Lockwood & Co. has certainly undergone some changes since we last saw them in The Whispering Skull.   Each of the cases that the trio go on keep getting scarier and more sinister.  From the bloody footprints leading up the staircase, to the attack during the parade float, to the lurker in the department store.  The action just keeps getting more and more intense. Which I love by the way.  I think Hollow Boy is veering toward the young adult, but easily could be read by someone a bit younger who is a bit more mature and enjoys ghost stories.     Lockwood has finally been opening up about his past to Lucy and George, even sharing some information about the room that is usually off limits.   Lucy seems to have found a home at Lockwood Manor and they're becoming closer friends. Sounds perfect right?  Then Lockwood has to go and hire Holly Munro to help them get organized and efficient. Ugh, as a team they worked so well together, now they're becoming unpredictable and she seems to become this wedge between Lucy and Lockwood. I wasn't really excited about the direction that I saw this going, big changes to the team, slight jealousy and all, but Holly kinda grew on me.  I think mostly because Lucy was able to see new sides to her too.  What really intrigued me though was the disembodied head in a jar (he really needs a name) and I loved how much he reminded me of Bartimaeus.   I still feel like there is so much more to know about this seriously lacking head without morals.  How did he end up in the jar?  Why does he help Lucy? And what secrets is he still hiding?   Some of these were alluded to, but I feel like we will learn more about the head in the jar in the next book.  I also think that despite learning more about how Lucy is able to connect with ghosts on an emotional level there will be so much more explained,  as well as why she can communicate with the disembodied head.    And all the things that Lucy learns about while in the thing (Chapter 23, I'm looking at you, ahh).  I want to know so much more, but alas will have to wait.  No spoilers from me.  Overall, these books just keep getting better and better.  Keep them coming!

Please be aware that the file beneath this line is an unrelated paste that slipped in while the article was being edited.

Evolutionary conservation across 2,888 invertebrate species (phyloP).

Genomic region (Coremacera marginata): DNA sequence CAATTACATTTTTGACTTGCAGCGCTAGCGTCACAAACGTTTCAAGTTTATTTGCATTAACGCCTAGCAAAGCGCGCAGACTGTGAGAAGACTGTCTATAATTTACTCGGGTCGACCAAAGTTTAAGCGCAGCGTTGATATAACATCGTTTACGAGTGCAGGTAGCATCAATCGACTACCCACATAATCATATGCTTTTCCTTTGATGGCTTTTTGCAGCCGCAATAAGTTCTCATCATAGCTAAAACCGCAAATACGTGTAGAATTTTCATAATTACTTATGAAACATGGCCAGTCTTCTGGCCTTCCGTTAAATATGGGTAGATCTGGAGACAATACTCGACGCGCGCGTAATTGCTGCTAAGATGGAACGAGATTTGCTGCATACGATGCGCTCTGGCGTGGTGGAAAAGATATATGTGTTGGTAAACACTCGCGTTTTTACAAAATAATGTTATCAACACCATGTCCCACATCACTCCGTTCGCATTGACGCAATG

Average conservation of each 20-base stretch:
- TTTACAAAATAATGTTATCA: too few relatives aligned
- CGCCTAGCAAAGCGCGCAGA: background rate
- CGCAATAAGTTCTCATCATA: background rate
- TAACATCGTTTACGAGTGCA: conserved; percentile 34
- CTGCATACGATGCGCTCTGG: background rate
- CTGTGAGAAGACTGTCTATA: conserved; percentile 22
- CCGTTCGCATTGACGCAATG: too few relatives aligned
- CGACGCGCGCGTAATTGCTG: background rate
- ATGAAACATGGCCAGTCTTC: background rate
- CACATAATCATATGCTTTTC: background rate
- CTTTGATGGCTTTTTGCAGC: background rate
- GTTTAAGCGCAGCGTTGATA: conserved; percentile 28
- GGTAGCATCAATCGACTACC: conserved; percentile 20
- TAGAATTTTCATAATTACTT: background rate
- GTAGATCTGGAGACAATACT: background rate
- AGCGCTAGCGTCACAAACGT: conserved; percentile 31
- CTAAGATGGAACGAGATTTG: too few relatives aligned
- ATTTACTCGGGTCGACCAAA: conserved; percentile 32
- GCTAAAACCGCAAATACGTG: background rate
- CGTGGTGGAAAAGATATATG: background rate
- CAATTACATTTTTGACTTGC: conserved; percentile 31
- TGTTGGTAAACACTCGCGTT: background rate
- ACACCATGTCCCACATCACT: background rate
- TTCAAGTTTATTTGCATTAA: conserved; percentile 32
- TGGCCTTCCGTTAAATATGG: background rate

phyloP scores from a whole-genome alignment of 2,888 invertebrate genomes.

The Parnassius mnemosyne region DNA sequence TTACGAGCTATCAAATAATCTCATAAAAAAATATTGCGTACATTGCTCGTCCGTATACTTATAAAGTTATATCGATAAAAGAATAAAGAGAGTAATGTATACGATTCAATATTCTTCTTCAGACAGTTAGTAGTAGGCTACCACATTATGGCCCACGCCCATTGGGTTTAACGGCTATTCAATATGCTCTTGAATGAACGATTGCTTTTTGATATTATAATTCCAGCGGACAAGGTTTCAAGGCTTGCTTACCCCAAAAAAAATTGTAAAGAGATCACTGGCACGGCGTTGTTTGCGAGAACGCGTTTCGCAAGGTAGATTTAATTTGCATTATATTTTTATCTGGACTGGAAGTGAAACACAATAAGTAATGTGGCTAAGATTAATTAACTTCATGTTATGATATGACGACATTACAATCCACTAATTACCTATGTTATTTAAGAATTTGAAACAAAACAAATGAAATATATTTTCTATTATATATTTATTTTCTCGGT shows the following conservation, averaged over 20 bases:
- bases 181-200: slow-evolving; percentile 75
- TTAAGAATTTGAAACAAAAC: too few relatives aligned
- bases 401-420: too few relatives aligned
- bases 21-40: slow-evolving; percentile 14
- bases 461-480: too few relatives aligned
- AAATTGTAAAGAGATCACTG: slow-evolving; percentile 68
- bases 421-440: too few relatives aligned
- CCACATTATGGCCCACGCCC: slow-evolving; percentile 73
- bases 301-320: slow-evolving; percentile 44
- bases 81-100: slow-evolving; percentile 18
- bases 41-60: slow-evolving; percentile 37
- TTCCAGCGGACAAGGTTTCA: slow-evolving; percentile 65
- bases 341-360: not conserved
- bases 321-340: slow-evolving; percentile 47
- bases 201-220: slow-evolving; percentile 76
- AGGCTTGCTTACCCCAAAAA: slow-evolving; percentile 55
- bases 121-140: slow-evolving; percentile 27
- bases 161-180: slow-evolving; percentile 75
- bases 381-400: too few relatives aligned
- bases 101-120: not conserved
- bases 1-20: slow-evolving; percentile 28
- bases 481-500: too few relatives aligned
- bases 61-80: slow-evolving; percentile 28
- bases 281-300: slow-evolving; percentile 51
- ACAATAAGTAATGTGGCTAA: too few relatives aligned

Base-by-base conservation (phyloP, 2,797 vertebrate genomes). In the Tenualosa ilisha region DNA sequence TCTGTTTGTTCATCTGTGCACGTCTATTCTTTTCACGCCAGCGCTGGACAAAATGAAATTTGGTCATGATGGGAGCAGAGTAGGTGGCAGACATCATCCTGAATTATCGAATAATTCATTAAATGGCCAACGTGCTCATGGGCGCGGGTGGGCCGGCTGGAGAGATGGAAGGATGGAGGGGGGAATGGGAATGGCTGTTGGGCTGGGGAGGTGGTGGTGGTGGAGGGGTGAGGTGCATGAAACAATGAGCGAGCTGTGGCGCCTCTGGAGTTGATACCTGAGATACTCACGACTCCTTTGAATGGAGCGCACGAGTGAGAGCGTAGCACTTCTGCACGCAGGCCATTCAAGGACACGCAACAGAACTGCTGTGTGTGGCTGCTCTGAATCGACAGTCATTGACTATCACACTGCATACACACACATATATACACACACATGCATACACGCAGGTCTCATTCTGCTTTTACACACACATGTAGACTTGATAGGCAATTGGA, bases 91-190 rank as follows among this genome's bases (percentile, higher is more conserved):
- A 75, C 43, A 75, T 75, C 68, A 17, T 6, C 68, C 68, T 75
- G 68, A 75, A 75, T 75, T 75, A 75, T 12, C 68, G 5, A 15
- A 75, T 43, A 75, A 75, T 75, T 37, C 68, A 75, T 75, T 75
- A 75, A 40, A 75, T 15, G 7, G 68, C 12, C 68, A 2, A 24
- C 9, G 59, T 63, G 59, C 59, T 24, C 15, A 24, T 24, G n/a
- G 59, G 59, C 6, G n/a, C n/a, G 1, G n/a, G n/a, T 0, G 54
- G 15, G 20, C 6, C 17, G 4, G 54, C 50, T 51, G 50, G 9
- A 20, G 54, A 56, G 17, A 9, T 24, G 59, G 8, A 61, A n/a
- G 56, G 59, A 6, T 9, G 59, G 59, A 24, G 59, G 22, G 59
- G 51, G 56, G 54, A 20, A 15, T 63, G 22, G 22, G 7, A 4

Wednesday, September 23, 2015

MG Review: Mysteries of Cove: Fires of Invention by J. Scott Savage

Published by: Shadow Mountain on September 29th 2015
Genres: Middle Grade Science Fiction/Steampunk

Pages: 370
Format: ARC paperback
Source:  ARC from Publisher in exchange for an honest review

Praise for Fires of Invention

"Fires of Invention is an amazing adventure that will grab hold of you and never let go.  With each surprising turn, the story builds a powerful story of courage, adventure, and friendship." --Jennifer A. Nielsen,  New York Times bestselling author

"With fascinating and relatable characters, amazing mysteries, and incredible amounts of conflict, Fires of Invention is well-written and chock full of action.  Kids are going to go crazy for this book!"--Peggy Eddleman, best selling author of Sky Jumpers series